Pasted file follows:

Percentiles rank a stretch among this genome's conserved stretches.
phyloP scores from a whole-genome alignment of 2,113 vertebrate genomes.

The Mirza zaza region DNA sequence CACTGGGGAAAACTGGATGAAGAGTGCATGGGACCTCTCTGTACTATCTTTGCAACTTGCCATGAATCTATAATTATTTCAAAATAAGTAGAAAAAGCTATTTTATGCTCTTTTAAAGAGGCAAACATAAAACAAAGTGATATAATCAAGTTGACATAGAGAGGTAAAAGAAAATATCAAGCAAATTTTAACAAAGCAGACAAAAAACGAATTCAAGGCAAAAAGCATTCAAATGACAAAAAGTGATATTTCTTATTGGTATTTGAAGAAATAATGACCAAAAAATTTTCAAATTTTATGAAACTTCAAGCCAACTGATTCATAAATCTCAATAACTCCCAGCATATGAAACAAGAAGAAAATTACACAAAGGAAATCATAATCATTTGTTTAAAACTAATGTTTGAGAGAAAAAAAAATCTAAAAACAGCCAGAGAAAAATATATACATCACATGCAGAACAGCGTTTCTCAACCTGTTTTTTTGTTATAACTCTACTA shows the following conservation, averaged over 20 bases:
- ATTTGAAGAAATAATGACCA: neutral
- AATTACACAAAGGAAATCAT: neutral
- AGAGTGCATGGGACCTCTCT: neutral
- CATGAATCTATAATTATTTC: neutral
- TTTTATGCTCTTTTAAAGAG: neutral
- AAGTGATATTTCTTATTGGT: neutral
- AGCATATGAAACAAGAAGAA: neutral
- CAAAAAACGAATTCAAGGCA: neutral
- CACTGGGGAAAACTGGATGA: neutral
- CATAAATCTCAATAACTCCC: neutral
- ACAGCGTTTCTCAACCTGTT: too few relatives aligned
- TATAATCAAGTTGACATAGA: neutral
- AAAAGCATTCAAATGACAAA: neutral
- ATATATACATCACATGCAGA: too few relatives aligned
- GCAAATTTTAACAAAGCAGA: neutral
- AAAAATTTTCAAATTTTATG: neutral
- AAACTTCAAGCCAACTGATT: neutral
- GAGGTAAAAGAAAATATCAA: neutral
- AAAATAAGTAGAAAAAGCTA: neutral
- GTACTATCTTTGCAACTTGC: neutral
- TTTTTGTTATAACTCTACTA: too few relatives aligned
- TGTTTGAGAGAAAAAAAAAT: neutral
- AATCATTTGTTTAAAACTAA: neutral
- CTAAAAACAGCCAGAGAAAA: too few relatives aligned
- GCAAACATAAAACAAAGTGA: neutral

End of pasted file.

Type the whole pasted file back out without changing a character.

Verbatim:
Percentiles rank a stretch among this genome's conserved stretches.
phyloP scores from a whole-genome alignment of 2,113 vertebrate genomes.

The Mirza zaza region DNA sequence CACTGGGGAAAACTGGATGAAGAGTGCATGGGACCTCTCTGTACTATCTTTGCAACTTGCCATGAATCTATAATTATTTCAAAATAAGTAGAAAAAGCTATTTTATGCTCTTTTAAAGAGGCAAACATAAAACAAAGTGATATAATCAAGTTGACATAGAGAGGTAAAAGAAAATATCAAGCAAATTTTAACAAAGCAGACAAAAAACGAATTCAAGGCAAAAAGCATTCAAATGACAAAAAGTGATATTTCTTATTGGTATTTGAAGAAATAATGACCAAAAAATTTTCAAATTTTATGAAACTTCAAGCCAACTGATTCATAAATCTCAATAACTCCCAGCATATGAAACAAGAAGAAAATTACACAAAGGAAATCATAATCATTTGTTTAAAACTAATGTTTGAGAGAAAAAAAAATCTAAAAACAGCCAGAGAAAAATATATACATCACATGCAGAACAGCGTTTCTCAACCTGTTTTTTTGTTATAACTCTACTA shows the following conservation, averaged over 20 bases:
- ATTTGAAGAAATAATGACCA: neutral
- AATTACACAAAGGAAATCAT: neutral
- AGAGTGCATGGGACCTCTCT: neutral
- CATGAATCTATAATTATTTC: neutral
- TTTTATGCTCTTTTAAAGAG: neutral
- AAGTGATATTTCTTATTGGT: neutral
- AGCATATGAAACAAGAAGAA: neutral
- CAAAAAACGAATTCAAGGCA: neutral
- CACTGGGGAAAACTGGATGA: neutral
- CATAAATCTCAATAACTCCC: neutral
- ACAGCGTTTCTCAACCTGTT: too few relatives aligned
- TATAATCAAGTTGACATAGA: neutral
- AAAAGCATTCAAATGACAAA: neutral
- ATATATACATCACATGCAGA: too few relatives aligned
- GCAAATTTTAACAAAGCAGA: neutral
- AAAAATTTTCAAATTTTATG: neutral
- AAACTTCAAGCCAACTGATT: neutral
- GAGGTAAAAGAAAATATCAA: neutral
- AAAATAAGTAGAAAAAGCTA: neutral
- GTACTATCTTTGCAACTTGC: neutral
- TTTTTGTTATAACTCTACTA: too few relatives aligned
- TGTTTGAGAGAAAAAAAAAT: neutral
- AATCATTTGTTTAAAACTAA: neutral
- CTAAAAACAGCCAGAGAAAA: too few relatives aligned
- GCAAACATAAAACAAAGTGA: neutral